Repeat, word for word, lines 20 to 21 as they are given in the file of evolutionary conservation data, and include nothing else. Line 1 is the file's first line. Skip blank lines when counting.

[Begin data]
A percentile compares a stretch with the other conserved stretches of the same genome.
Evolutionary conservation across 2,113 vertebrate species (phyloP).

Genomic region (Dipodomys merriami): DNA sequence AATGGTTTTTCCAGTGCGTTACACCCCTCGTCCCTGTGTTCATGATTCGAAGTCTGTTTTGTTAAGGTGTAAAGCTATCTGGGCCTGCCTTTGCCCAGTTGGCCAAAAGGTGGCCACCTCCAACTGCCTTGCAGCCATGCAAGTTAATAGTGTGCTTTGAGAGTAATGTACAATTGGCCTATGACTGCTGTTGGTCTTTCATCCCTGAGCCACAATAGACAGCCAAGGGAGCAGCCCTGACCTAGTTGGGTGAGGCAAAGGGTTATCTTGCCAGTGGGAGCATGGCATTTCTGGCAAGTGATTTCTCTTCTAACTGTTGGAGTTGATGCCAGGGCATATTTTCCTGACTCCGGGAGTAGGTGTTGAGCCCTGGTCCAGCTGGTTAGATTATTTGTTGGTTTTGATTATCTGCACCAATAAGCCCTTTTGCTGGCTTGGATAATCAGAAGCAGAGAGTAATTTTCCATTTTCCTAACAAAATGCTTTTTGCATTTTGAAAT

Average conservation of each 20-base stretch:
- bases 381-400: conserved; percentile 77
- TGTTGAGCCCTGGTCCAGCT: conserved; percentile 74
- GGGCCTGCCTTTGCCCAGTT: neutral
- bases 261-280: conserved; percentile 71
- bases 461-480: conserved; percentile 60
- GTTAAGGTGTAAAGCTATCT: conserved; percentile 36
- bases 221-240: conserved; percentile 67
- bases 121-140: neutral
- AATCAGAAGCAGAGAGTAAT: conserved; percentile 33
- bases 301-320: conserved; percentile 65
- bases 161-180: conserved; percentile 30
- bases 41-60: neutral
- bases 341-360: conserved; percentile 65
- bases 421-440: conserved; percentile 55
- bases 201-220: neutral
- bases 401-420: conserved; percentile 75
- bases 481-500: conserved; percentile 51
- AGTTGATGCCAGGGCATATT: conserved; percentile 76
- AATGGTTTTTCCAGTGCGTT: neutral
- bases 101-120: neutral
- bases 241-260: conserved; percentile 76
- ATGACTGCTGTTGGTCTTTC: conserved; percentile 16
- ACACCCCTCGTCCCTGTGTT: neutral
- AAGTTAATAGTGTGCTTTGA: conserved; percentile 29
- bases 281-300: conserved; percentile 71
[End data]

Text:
- bases 401-420: conserved; percentile 75
- bases 481-500: conserved; percentile 51